Design aside, the Panamera puts up startling performance figures in Turbo trim and made the automotive press take a step back to examine it further. Three models were offered for 2010, each with a V8 engine under the hood pushing 400hp and the Turbo at 500hp. New for 2011 will be the addition of two V6 models with the engine being designed by Porsche specifically for duty in its flagship sedan. The increased fuel economy and lower sticker price are the main reasons driving Porsche to offer this model.
With the strong performance of the 500hp Turbo model being much of the reason why enthusiasts gave the car a second look, can a V6 Porsche sedan keep up with the pack?
UPDATE 07/15/2011: Porsche recently set out to the Shanghai International Circuit with the Panamera Turbo to break the lap speed record for a four-door production car. They succeeded with a lap time of 2:29.640 minutes, but we can’t find any mention anywhere of the original record. Was the Panamera a Turbo the maiden four door vehicle? That’s what it looks like, leaving Porsche to look a little silly for the announced "achievement." THat being said, a record is a record, so check out the video to watch it in action!
Hit the jump for more details on the 2011 Porsche Panamera.
Back in 2005, Porsche was looking for something to slot in the middle of the 911 and the Boxster. It had to be pretty darn good, as the 911 is a legend among car fans and the Boxster was a hit for the automaker. What they came up with was the Cayman.
First launched in the 2006 model year, the Cayman is a coupe derived from Porsche’s second generation Boxster convertible, yet it looks like a 911 in the front. The name Cayman is an alternate spelling of caiman, a reptile in the same family as the alligator. Some thought the name came from the Cayman Islands, but that’s incorrect.
After the first generation Cayman was debuted and widely accepted, the second was introduced on February 21, 2009. The power was upped, the transmission was replaced, and the overall performance was vastly superior to the previous model. As an example, this baby 911 could hit 60 mph in just 5.2 seconds.
UPDATE 12/08/2010: After the LA Auto Show came and went with the unveiling of the Porsche Cayman R, our hopes of seeing a Cayman Club Sport were just about dashed. However, in an interview with Autocar, chief of mid-engined cars, Hans-Jurgen Wohler confirms that the idea of producing a Cayman is still on the table giving us just the sliver of hope we need to hold on to the idea of a CS version for the Cayman.
Hit the jump to read about it.
There is always one version of the factory built Porsche 911 that stands head and shoulders above the rest of its backwards engineered brethren. There are some fans of the Stuttgart based sports car manufacturer that prefer the acceleration and grip of a Porsche 911 Turbo which can make any driver look like Sir Walter Rohl; or the wild power of the rear wheel drive only GT2. However you will see seasoned racers behind the wheel of a high revving naturally aspirated Carrera wearing a very racy GT3 badge. This last version of the 911 offers true racetrack performance in a street car and it just got a much beefier RS iteration. In fact the new GT3 RS will take over homologation duties from the slightly lesser car. That is because Porsche has bumped up the displacement resulting in an extra 15 HP, the flat six now makes a Honda poking 118 HP per liter. If there is a reason why you don’t see turbo 911s in competition, this is it, and it can be yours starting at $133,750. That is before you look at the extensive list of options.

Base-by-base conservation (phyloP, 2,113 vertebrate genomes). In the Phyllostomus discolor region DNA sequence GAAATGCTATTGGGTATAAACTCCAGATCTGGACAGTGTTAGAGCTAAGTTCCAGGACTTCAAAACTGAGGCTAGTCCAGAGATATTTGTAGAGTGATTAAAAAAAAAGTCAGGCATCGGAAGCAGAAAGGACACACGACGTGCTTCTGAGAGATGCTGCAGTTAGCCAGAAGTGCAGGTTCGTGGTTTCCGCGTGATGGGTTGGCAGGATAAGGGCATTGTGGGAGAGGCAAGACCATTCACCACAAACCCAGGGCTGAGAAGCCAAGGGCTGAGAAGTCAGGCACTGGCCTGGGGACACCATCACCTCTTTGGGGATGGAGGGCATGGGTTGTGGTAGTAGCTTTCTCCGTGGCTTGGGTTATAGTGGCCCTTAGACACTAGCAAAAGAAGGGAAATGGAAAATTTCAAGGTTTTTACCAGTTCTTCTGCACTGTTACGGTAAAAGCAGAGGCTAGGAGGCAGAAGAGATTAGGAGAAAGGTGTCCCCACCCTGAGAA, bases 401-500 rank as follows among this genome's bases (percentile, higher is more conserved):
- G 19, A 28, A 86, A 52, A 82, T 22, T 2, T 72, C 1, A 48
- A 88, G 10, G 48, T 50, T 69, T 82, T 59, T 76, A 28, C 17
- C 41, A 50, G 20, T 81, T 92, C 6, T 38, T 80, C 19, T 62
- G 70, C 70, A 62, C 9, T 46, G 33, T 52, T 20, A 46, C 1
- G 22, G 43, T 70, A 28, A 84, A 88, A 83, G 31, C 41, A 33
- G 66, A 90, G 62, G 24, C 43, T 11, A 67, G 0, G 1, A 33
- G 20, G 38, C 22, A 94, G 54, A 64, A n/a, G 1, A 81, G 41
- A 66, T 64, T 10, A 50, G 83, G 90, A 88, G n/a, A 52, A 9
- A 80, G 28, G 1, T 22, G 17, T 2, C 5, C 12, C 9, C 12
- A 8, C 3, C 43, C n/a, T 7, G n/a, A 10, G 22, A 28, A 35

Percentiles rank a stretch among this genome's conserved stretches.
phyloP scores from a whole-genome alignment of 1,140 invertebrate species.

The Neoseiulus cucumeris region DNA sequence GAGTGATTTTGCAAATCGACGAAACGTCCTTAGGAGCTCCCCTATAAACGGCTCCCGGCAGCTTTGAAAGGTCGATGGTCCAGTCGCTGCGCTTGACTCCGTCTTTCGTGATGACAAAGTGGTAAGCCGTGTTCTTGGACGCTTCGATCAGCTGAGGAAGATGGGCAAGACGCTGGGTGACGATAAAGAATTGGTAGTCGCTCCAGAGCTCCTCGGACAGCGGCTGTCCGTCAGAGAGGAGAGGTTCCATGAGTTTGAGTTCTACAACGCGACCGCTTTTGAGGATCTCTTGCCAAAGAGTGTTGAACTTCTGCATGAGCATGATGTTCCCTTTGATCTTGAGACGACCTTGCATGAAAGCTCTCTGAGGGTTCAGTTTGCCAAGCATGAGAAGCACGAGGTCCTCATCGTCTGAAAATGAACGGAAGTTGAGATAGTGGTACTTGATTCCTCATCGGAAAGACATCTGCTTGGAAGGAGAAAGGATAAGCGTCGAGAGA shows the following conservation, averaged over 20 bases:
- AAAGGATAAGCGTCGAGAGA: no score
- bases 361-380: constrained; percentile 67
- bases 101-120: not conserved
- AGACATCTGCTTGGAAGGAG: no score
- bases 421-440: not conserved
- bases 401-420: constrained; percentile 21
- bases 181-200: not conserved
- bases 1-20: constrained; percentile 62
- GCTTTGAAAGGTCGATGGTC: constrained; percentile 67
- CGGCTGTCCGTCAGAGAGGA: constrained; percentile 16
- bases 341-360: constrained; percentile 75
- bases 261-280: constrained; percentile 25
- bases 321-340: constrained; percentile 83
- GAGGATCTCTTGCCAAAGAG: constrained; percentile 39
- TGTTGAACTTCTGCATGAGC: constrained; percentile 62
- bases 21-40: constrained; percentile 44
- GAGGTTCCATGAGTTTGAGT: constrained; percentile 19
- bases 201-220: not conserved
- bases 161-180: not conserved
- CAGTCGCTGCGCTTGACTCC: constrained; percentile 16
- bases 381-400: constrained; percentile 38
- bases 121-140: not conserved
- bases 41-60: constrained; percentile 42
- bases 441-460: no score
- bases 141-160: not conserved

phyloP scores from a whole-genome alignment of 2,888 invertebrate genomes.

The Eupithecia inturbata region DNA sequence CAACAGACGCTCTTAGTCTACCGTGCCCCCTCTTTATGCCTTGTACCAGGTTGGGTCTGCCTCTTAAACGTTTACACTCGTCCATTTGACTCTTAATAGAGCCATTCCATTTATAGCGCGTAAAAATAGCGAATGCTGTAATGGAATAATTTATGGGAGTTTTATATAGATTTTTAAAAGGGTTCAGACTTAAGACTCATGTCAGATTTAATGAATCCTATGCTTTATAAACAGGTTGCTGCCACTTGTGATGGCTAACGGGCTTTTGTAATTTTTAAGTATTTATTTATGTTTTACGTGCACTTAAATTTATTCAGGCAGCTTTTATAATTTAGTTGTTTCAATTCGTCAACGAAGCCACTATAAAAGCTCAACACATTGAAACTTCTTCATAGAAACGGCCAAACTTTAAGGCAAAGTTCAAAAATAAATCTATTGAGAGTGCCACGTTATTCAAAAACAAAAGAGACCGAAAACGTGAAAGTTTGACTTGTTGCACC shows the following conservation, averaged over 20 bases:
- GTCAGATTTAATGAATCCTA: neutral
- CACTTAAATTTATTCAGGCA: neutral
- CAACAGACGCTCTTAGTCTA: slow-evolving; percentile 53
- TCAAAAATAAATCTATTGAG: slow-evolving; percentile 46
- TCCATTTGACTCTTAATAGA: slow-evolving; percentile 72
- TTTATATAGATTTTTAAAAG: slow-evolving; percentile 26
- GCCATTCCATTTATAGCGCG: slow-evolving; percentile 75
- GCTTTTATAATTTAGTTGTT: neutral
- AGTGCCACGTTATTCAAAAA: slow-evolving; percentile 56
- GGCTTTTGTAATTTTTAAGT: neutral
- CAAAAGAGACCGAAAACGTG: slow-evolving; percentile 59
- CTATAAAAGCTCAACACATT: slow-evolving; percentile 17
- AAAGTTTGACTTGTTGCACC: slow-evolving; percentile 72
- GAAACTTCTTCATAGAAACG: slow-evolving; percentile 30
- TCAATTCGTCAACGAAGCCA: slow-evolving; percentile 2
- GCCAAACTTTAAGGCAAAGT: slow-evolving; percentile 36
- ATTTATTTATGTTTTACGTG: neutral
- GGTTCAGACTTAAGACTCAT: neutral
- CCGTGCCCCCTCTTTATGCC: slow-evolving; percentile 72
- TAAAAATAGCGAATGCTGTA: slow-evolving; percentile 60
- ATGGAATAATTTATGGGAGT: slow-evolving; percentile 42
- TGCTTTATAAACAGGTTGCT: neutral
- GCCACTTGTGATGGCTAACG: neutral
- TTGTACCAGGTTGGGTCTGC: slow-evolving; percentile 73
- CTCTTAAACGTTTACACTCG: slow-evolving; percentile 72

Porsche engineers have also adapted the Porsche Active Stability Management to work with the track day special RS and widened the car’s track underneath both in front and in back. The GT3 RS wears a set of 245 tires up front and 325 series (12 inches) tires in the back to get the 450 HP to the pavement, both are wrapped around a set of color matching 19 inch wheels. The RS is exclusively shifted via a six speed manual, in this case the gears have been shortened to work with the broader power curve to produce incredible acceleration.
The RS also features a set of high tech dynamic engine mounts that depending on driving conditions, change their stiffness enhancing the link between the engine and chassis under extreme circumstances. Even the battery has become a 21st century item. Replacing the standard unit with a lightweight lithium ion unit that sheds around 22 lbs from the 911’s curb weight. Speaking of lightweight materials, no high performance machine would be complete without a little of the black wavy stuff and the RS is no different. The rather large rear wing is made of carbon fiber while the uprights are made out of strengthened aluminum and the exhaust is made from exotic titanium.
UPDATE 10/13/2010: Congratulations to the 911 GT3 RS for getting voted Britain’s best drivers’ car for 2010 by AutoCar!
Continued after the jump.